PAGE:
In 2010, a new candidate was announced for humanity's evolutionary tree—Australopithecus sediba.1 Now, recent analyses of its fossilized bones are being reported as further proof of its ancestral standing.
However, headlines presenting it as another rung on the human evolutionary ladder—such as "2-million-year-old fossils raise hope over 'missing link,'"2 "Fossil Trove Sheds Light On a Stage of Evolution,"3 and "Rethinking Human Origins: Fossils Reveal a New Ancestor on the Family Tree"4—all fly in the face of the actual data found in the five detailed reports describing it in the journal Science.
One of the scientific reports examined the features of each bone in the wrist and hand from what appears to have been an adult female. The unique hand doesn't look like a modern ape's, a modern human's, or even some sort of gradual transition between the two. The researchers described it as a "mosaic" of features.5
"Sediba's" finger bones were long, curved, and—"together with its primitive australopith-like upper limb"—demonstrate that this small primate was fit for swinging through trees, unlike ground-dwelling humans.5
Also, Sediba's thumb was long and skinny. The human thumb is shorter in proportion to the fingers so that it can be used to build things and handle "large loads during stone tool production." So Sediba's thumb probably "was not subject to the same type or frequency of loading as that of other contemporary or later hominins."5 Thus, this creature's anatomy shows strong evidence that it did swing from tree branches and, despite reports to the contrary, did not make tools.
The study authors wrote that the uniqueness of Sediba's hand "adds to the range of morphological [shape] variation previously documented in the hominin carpometacarpal [wrist] joints and to the ambiguity surrounding the polarity and functional significance of some of these features."5
The "functional significance" refers to the fossil hand's potential to manipulate objects and manufacture tools—a distinguishing feature of mankind made possible, in part, by humans' distinctive hand anatomy.6, 7
So, if Science says that this fossil adds "ambiguity," how can the mainstream media say it "sheds light" on human evolution? Clearly, the scientific details do not match the headlines. But when it comes to human evolution, headlines typically don't match reality.8
For example, in 2009, "Ardi" enjoyed widespread coverage as a fossil species that best represented evolutionary notions of the anatomy "of our elusive common ancestors with the African apes."9 But the grand claims that it walked upright like humans were soon debunked.10
Reports in 2010 on Australopithecus sediba fossils made similar claims regarding the possibility that the species represents some human ancestor. But it, too, was quickly seen as "not a missing link."11 The new Sediba hand fossils, from the same site as those described in 2010, clearly confirm what was concluded last year.12 Rather than showing any transitional features between ape and man, the hand contains a mosaic of well-matched features that were uniquely fitted together—as though they belonged to a specially created, distinct creature.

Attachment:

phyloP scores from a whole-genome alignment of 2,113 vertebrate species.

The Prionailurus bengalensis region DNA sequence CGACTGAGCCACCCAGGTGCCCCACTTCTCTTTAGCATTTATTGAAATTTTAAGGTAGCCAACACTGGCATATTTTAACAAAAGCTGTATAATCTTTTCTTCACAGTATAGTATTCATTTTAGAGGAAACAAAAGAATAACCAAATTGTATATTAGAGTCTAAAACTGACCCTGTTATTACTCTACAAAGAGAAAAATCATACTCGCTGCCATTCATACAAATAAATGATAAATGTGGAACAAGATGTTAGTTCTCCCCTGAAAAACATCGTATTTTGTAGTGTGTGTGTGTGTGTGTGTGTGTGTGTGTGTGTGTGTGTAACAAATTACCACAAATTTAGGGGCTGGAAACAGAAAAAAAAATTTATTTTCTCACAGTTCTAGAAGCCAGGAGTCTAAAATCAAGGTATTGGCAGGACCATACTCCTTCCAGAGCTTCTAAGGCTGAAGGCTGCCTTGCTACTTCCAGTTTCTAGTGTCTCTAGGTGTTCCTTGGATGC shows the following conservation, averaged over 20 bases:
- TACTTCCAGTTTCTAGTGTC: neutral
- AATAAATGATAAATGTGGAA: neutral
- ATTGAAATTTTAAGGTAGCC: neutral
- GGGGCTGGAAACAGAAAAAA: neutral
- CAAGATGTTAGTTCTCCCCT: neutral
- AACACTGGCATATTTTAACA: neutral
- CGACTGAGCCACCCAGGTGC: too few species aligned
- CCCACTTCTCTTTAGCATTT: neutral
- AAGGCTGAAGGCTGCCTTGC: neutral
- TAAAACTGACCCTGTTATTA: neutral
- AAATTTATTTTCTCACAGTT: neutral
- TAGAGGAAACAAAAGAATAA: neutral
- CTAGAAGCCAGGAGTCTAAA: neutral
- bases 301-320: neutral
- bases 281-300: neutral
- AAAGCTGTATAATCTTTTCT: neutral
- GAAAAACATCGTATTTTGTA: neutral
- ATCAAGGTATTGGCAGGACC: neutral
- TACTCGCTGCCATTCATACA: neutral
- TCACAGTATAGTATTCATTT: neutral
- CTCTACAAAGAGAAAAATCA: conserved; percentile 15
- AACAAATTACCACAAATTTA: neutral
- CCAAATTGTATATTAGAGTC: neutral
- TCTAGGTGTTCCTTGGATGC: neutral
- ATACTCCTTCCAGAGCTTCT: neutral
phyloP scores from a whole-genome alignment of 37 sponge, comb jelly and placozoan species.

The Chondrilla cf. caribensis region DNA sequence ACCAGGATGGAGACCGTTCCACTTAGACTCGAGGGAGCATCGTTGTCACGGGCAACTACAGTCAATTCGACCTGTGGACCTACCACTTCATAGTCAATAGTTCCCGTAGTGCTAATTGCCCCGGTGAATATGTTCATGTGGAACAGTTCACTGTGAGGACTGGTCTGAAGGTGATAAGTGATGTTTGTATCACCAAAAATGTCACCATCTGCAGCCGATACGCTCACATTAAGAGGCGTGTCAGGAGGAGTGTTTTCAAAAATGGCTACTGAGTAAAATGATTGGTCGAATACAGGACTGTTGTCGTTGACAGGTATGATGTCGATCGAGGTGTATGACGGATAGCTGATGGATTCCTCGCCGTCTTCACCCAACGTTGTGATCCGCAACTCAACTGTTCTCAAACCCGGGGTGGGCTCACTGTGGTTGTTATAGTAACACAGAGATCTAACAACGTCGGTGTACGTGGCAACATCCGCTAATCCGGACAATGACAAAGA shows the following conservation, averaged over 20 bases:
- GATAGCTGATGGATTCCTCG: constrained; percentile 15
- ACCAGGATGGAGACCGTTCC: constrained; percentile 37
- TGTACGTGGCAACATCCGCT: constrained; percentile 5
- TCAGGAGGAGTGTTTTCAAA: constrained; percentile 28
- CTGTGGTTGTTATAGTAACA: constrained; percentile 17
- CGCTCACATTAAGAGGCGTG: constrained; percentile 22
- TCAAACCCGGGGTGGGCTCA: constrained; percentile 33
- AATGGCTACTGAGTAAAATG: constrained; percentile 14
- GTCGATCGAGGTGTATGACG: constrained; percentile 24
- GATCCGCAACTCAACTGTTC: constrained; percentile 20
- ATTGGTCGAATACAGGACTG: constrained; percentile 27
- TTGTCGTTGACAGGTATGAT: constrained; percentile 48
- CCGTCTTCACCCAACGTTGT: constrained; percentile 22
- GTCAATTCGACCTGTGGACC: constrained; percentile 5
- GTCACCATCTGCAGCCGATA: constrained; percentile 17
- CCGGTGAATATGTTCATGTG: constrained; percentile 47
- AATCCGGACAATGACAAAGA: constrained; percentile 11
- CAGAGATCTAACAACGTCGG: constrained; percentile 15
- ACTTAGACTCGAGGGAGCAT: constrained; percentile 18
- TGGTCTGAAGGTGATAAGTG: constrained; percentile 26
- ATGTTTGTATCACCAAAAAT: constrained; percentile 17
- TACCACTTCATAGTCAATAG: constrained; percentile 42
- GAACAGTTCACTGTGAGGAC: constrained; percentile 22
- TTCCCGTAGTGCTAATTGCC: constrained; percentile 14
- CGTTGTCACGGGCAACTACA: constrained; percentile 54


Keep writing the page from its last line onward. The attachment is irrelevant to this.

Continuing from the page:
- Thomas, B. Australopithecus sediba: Another Human Ancestor? ICR News. Posted on icr.org April 14, 2010, accessed September 9, 2011.
- Vergano, D. 2-million-year-old fossils raise hope over 'missing link'. USA Today. Posted on usatoday.com September 8, 2011, accessed September 9, 2011.
- Hotz, R. L. Fossil Trove Sheds Light On a Stage of Evolution. The Wall Street Journal. Posted on wsj.com September 9, 2011, accessed September 9, 2011.
- Kluger, J. Rethinking Human Origins: Fossils Reveal a New Ancestor on the Family Tree. Time Science. Posted on time.com September 8, 2011, accessed September 9, 2011.
- Kivell, T. L. et al. 2011. Australopithecus sediba Hand Demonstrates Mosaic Evolution of Locomotor and Manipulative Abilities. Science. 333 (6048): 1411- 1417.
- Guliuzza, R. 2009. Made in His Image: The Connecting Power of Hands. Acts & Facts. 38 (10): 10-11.
- Bell, Sir Charles. 1852. The Fourth Bridgewater Treatise on the Power, Wisdom, and Goodness of God as Manifested in the Creation: The Hand; Its Mechanism and Vital Endowments as Evincing Design, 5th ed. London: John Murray, 1.
- Thomas, B. 2009. The Ida Fossil: A Clever Campaign for a Lackluster "Link." Acts & Facts. 38 (7): 17.
- Lovejoy, C. O. et al. 2009. The Great Divides: Ardipithecus ramidus Reveals the Postcrania of Our Last Common Ancestors with African Apes. Science. 326 (5949): 100, 104.
- Shreeve, J. Oldest Skeleton of Human Ancestor Found. National Geographic News. Posted on nationalgeographic.com October 1, 2009, accessed September 9, 2011.
- Choi, C. Q. Fossil Skeletons May Be Human Ancestor. LiveScience. Posted on livescience.com April 8, 2010, accessed September 9, 2011.
- Thomas, B. A New Evolutionary Link? Australopithecus sediba Has All the Wrong Signs. ICR News. Posted on icr.org April 15, 2010, accessed September 9, 2011.
Image credit: Copyright © 2011 AAAS. Adapted for use in accordance with federal copyright (fair use doctrine) law. Usage by ICR does not imply endorsement of copyright holders.
* Mr. Thomas is Science Writer at the Institute for Creation Research.
Article posted on September 13, 2011.